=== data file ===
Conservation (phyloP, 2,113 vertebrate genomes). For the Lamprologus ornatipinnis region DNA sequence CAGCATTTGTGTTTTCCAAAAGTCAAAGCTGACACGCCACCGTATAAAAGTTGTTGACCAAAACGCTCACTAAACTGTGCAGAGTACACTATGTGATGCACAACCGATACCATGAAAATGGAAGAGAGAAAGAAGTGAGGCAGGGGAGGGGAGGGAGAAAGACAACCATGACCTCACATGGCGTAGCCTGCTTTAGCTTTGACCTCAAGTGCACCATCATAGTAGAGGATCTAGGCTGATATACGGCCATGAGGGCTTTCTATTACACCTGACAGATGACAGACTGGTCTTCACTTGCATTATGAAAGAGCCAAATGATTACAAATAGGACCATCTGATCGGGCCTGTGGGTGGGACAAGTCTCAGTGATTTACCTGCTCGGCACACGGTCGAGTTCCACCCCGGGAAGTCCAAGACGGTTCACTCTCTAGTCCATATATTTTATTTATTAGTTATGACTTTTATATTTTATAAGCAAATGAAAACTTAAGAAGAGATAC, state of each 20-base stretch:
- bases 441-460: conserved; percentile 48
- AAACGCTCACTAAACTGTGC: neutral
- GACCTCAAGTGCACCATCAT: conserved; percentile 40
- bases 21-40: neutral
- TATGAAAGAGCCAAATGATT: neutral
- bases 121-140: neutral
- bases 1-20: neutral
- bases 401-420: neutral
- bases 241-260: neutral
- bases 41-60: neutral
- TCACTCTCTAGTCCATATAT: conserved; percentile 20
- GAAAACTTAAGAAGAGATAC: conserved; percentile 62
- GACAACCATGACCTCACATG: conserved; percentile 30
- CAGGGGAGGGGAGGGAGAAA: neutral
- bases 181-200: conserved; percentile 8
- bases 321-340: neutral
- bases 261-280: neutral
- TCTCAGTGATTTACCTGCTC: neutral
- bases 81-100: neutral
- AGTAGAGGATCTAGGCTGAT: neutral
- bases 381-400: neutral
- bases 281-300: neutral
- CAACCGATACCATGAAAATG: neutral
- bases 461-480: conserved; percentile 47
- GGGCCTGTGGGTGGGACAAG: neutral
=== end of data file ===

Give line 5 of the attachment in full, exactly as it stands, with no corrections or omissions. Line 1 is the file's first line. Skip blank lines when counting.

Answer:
- bases 21-40: neutral